Listening: distractions

Continuing the previous post, here comes

Listening Tip # 3 – don’t let them distract you
(oh boy, are they good at that! 🙂 )

In the Listening section of IELTS the recording uses several different voices – of younger and older people, men and women. You may also hear different accents – Australian, British, American, Japanese, etc. The background noise is also different. It can be of an airport, a cafe-shop, a street, a University lecture hall, you name it. Be ready for it and don’t let it distract you – because that is exactly what they want. Ignore the noises and listen for the answers.

Of course, the accent you hear the most is British. Suggestion: when you are studying for IELTS, listen to as much British accent as you can. Where can you get it? I liked what BBC have – visit BBC site by clicking here. You can listen there to news (and read the transcript), learn the news vocabulary, learn the pronunciation, etc. Try it, you might like it.

A very good site to use for listening exercises in American English is VOA News – click here to visit it. This is how they recommend using their site:
“The short sentences, limited vocabulary and slow pace of speaking make it easy to understand. It succeeds in helping people learn English in a non-traditional way. People around the world practice their listening and speaking skills by recording the programs and playing them repeatedly. Internet users can also listen to programs on the Special English Web site while reading the text.”

Hang in there, people, more tips are coming!

Listening – a skill, not a gift!

Often Listening can be your biggest problem. I know it because almost all my IELTS-taking friends had trouble there. Your Listening ability in many cases is not developed enough. But the good news is that Listening is a skill, not a gift, which means anyone can learn how to listen and understand (almost :)) every word. My friends and I came up with this technique that worked for us.

What usually happens:

You listen and hear a “Blablablablabla”, which you can’t to break into words, and for that reason it makes no sense to you. There is a big difference between seeing a word printed on paper when you read and hearing it. If you saw a word, it doesn’t mean you will recognize it when you hear it. Every word you have read, you need to hear at least once.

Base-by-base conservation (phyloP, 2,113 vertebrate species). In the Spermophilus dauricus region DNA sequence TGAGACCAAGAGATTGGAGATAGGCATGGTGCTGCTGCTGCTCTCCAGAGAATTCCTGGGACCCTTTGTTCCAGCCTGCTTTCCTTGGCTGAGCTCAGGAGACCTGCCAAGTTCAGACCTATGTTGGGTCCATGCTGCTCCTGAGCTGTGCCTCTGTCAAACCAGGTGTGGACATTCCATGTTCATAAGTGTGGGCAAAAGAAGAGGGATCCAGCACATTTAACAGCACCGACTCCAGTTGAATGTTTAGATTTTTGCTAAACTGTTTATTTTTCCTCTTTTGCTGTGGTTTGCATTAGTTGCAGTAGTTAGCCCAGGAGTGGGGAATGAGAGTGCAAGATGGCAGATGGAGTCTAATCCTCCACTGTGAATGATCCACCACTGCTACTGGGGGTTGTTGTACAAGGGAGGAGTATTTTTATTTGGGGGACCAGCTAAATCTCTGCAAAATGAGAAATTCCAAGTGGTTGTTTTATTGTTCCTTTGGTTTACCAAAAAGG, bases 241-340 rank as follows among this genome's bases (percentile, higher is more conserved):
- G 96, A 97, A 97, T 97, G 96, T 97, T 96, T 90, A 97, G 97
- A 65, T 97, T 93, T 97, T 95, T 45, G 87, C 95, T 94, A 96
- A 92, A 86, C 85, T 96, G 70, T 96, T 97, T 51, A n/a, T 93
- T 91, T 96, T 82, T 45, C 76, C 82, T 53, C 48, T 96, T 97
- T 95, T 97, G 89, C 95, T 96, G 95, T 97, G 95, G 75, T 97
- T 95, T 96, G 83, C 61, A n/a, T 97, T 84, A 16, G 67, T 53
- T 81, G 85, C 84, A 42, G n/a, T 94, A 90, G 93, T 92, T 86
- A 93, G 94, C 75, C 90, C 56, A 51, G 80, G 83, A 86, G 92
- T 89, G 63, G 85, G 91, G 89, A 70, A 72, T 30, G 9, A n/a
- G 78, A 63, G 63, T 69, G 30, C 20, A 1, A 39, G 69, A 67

What can be done about it:

You need to teach yourself the words

How do you do it:

When training, take a recording of the news, a lecture, a television program, a movie or an actual IELTS Listening test and work with it.

Listening Tip # 1 – use a transcript.

Use an IELTS Listening test – just choose from all the links in the right sidebar. You need a test that has a transcript, so I suggest Listening test # 1 (be patient, their site is slow).
First try just listening, to get used to the accent. Then start working with a recording and a transcript: go over the recording, stop it after every sentence and use the transcript to make sure you understand every word.

Listening Tip # 2 – repeat phrases

You can use any recording. First, listen, remember what you heard and stop the recording after each phrase. Even if you didn’t understand the phrase, play it in your head a couple of times, like a broken record “Tonight we have a special guest”, “Tonight we have a special guest”, “Tonight we have a special guest”.
Then say it out loud. If you understood that phrase at first, this exercise will improve your pronunciation. If you didn’t understand the phrase for the first time, this repetition will give you more time to hear it better, break it into words and make sense out of them. And if it is still difficult, you can always rewind and hear the phrase again.



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